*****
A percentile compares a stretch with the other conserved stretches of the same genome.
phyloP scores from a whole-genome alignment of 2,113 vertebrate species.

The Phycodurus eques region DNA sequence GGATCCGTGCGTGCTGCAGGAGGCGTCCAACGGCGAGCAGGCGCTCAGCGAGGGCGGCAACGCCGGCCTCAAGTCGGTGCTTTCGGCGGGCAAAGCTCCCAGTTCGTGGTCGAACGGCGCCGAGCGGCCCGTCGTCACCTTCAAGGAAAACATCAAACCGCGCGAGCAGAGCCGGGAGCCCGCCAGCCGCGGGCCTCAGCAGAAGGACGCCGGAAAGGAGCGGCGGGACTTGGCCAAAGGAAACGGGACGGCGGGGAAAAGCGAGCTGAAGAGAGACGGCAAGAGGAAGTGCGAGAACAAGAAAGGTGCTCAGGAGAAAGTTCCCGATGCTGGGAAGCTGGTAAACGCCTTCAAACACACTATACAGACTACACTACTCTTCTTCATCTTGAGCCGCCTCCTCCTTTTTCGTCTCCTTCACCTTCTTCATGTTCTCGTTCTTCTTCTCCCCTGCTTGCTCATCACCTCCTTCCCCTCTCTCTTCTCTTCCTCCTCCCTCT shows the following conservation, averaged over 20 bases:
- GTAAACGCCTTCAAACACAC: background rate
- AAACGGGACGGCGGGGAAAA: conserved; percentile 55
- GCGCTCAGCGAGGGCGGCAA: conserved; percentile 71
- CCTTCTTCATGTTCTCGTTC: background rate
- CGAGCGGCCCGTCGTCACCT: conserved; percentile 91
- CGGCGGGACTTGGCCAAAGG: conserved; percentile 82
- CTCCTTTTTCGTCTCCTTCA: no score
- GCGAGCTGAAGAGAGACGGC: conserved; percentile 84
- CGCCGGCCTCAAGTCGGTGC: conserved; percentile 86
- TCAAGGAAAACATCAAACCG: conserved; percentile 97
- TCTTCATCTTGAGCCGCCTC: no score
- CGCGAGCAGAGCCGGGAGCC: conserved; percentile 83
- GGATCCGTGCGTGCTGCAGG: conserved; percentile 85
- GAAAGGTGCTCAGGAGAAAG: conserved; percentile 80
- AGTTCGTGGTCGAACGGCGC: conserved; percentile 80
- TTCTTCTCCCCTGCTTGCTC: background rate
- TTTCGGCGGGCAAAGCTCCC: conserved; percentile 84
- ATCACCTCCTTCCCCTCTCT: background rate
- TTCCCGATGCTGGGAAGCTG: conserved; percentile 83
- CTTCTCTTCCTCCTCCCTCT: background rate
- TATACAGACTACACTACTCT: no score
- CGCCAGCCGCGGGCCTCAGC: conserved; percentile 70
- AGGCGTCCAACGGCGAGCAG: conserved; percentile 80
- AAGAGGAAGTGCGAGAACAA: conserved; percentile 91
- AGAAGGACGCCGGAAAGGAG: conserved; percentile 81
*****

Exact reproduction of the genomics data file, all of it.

A percentile compares a stretch with the other conserved stretches of the same genome.
phyloP scores from a whole-genome alignment of 2,113 vertebrate species.

The Phycodurus eques region DNA sequence GGATCCGTGCGTGCTGCAGGAGGCGTCCAACGGCGAGCAGGCGCTCAGCGAGGGCGGCAACGCCGGCCTCAAGTCGGTGCTTTCGGCGGGCAAAGCTCCCAGTTCGTGGTCGAACGGCGCCGAGCGGCCCGTCGTCACCTTCAAGGAAAACATCAAACCGCGCGAGCAGAGCCGGGAGCCCGCCAGCCGCGGGCCTCAGCAGAAGGACGCCGGAAAGGAGCGGCGGGACTTGGCCAAAGGAAACGGGACGGCGGGGAAAAGCGAGCTGAAGAGAGACGGCAAGAGGAAGTGCGAGAACAAGAAAGGTGCTCAGGAGAAAGTTCCCGATGCTGGGAAGCTGGTAAACGCCTTCAAACACACTATACAGACTACACTACTCTTCTTCATCTTGAGCCGCCTCCTCCTTTTTCGTCTCCTTCACCTTCTTCATGTTCTCGTTCTTCTTCTCCCCTGCTTGCTCATCACCTCCTTCCCCTCTCTCTTCTCTTCCTCCTCCCTCT shows the following conservation, averaged over 20 bases:
- GTAAACGCCTTCAAACACAC: background rate
- AAACGGGACGGCGGGGAAAA: conserved; percentile 55
- GCGCTCAGCGAGGGCGGCAA: conserved; percentile 71
- CCTTCTTCATGTTCTCGTTC: background rate
- CGAGCGGCCCGTCGTCACCT: conserved; percentile 91
- CGGCGGGACTTGGCCAAAGG: conserved; percentile 82
- CTCCTTTTTCGTCTCCTTCA: no score
- GCGAGCTGAAGAGAGACGGC: conserved; percentile 84
- CGCCGGCCTCAAGTCGGTGC: conserved; percentile 86
- TCAAGGAAAACATCAAACCG: conserved; percentile 97
- TCTTCATCTTGAGCCGCCTC: no score
- CGCGAGCAGAGCCGGGAGCC: conserved; percentile 83
- GGATCCGTGCGTGCTGCAGG: conserved; percentile 85
- GAAAGGTGCTCAGGAGAAAG: conserved; percentile 80
- AGTTCGTGGTCGAACGGCGC: conserved; percentile 80
- TTCTTCTCCCCTGCTTGCTC: background rate
- TTTCGGCGGGCAAAGCTCCC: conserved; percentile 84
- ATCACCTCCTTCCCCTCTCT: background rate
- TTCCCGATGCTGGGAAGCTG: conserved; percentile 83
- CTTCTCTTCCTCCTCCCTCT: background rate
- TATACAGACTACACTACTCT: no score
- CGCCAGCCGCGGGCCTCAGC: conserved; percentile 70
- AGGCGTCCAACGGCGAGCAG: conserved; percentile 80
- AAGAGGAAGTGCGAGAACAA: conserved; percentile 91
- AGAAGGACGCCGGAAAGGAG: conserved; percentile 81